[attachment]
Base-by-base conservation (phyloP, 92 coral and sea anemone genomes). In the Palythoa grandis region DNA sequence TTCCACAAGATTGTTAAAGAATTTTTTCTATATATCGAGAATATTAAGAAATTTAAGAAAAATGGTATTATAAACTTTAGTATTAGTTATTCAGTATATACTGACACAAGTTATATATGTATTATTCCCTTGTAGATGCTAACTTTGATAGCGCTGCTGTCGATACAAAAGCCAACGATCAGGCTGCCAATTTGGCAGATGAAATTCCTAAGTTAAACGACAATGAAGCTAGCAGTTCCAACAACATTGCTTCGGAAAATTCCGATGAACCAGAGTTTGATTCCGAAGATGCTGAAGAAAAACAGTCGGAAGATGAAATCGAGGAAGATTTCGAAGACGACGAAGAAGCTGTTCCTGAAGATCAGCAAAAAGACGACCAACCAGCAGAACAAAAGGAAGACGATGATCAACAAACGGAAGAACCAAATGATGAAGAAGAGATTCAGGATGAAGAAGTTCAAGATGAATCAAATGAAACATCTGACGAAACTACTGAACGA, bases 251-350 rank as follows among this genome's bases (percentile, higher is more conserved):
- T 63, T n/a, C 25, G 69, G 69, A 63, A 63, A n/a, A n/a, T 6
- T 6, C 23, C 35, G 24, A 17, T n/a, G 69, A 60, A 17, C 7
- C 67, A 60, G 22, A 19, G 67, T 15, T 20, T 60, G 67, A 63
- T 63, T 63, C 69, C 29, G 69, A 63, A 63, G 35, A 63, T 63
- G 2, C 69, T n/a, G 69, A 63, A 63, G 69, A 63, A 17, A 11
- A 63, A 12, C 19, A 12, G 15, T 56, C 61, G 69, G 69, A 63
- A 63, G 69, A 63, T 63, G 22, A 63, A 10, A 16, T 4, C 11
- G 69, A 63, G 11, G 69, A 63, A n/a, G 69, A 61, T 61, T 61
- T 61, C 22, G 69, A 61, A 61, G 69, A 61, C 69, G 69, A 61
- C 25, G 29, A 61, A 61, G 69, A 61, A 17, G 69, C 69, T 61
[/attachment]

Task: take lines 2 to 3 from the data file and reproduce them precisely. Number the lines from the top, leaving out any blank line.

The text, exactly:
- T 63, T n/a, C 25, G 69, G 69, A 63, A 63, A n/a, A n/a, T 6
- T 6, C 23, C 35, G 24, A 17, T n/a, G 69, A 60, A 17, C 7